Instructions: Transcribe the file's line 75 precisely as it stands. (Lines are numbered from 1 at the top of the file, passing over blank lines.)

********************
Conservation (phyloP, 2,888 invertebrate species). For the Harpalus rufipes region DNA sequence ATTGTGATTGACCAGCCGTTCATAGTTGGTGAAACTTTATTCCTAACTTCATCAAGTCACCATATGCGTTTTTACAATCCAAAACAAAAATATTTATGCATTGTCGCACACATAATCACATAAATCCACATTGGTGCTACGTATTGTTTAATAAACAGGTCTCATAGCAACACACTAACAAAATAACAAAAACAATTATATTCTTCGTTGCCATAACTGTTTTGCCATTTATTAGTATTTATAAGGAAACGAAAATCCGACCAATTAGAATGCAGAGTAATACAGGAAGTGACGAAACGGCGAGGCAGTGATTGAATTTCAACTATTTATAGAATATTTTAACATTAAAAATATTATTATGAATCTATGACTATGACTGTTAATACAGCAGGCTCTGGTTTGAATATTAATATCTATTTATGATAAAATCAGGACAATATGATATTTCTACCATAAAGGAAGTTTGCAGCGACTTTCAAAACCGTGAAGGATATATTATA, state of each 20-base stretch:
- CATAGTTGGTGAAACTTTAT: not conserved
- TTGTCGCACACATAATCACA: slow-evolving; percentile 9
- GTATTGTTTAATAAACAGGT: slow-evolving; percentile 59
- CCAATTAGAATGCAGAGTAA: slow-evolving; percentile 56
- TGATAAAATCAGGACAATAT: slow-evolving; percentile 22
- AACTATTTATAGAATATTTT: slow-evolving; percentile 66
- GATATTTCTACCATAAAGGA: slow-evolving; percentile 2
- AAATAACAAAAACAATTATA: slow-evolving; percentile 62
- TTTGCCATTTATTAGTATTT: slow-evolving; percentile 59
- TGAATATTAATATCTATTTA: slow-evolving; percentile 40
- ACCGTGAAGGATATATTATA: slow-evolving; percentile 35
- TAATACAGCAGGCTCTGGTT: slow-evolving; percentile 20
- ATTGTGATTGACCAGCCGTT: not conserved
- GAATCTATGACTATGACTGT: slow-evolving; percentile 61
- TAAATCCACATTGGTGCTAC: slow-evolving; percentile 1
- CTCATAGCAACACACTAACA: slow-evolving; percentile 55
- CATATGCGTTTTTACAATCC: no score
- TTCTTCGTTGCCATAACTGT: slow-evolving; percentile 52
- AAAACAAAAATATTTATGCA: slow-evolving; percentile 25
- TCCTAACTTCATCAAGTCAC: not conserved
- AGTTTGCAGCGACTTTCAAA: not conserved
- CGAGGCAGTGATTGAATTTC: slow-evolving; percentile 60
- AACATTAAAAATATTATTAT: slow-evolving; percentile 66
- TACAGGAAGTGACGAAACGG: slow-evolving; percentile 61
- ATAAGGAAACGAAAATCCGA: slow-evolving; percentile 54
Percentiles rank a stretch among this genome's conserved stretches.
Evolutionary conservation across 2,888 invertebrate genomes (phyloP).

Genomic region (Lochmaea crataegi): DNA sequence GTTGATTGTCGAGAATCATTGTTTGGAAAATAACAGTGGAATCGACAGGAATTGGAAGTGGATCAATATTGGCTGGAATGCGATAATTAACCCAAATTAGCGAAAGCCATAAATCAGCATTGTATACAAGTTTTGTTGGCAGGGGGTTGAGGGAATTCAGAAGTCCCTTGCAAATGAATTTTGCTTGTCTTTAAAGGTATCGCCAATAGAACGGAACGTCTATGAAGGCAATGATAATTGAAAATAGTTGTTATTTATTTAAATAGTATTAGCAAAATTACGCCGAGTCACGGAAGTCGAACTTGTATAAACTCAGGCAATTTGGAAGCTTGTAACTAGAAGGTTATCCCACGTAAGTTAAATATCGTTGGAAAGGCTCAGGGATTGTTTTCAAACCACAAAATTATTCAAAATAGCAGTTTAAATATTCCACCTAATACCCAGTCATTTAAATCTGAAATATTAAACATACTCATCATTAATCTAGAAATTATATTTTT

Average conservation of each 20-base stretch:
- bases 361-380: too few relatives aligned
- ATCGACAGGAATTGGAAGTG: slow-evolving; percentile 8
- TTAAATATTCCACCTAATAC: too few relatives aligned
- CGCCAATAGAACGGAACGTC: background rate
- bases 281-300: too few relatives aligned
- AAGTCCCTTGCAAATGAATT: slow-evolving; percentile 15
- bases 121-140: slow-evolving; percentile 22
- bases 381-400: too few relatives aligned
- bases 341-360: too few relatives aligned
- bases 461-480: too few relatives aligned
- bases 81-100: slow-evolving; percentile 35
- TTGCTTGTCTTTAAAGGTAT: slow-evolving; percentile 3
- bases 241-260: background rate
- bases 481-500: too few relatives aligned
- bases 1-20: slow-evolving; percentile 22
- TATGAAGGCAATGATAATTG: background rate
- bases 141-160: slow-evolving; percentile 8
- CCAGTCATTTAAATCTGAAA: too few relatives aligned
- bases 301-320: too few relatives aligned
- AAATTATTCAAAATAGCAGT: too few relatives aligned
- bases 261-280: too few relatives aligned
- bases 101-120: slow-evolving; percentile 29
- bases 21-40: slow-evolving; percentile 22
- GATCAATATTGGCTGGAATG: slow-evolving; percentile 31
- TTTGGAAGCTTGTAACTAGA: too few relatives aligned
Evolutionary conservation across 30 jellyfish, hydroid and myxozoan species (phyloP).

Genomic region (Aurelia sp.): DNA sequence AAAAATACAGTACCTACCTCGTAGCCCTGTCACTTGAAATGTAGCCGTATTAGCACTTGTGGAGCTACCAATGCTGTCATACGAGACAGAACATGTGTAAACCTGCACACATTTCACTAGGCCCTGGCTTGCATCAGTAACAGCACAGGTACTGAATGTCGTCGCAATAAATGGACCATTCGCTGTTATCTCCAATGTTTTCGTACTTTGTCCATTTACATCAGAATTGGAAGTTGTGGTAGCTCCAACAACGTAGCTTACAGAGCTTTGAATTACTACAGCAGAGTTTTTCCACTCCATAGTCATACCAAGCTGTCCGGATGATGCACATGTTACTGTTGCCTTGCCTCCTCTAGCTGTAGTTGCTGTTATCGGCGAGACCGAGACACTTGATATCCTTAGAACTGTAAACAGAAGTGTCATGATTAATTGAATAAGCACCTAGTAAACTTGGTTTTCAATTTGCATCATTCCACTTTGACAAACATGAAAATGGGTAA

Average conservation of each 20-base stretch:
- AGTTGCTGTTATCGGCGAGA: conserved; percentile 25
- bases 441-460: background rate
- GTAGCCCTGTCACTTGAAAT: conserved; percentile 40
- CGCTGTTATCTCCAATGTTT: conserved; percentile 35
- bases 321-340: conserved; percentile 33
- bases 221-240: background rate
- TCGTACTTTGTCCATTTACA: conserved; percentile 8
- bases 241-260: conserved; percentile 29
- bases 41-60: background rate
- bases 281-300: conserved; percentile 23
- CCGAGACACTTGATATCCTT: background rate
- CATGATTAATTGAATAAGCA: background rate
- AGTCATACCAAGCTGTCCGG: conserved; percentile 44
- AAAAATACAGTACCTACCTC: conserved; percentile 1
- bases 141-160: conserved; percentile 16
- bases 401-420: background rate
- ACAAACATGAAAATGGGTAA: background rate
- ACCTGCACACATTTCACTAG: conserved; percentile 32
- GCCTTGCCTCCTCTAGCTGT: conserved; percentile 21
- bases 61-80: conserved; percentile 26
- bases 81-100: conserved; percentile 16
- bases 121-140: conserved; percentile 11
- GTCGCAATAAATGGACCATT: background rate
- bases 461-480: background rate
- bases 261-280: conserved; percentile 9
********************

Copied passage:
- ACAAACATGAAAATGGGTAA: background rate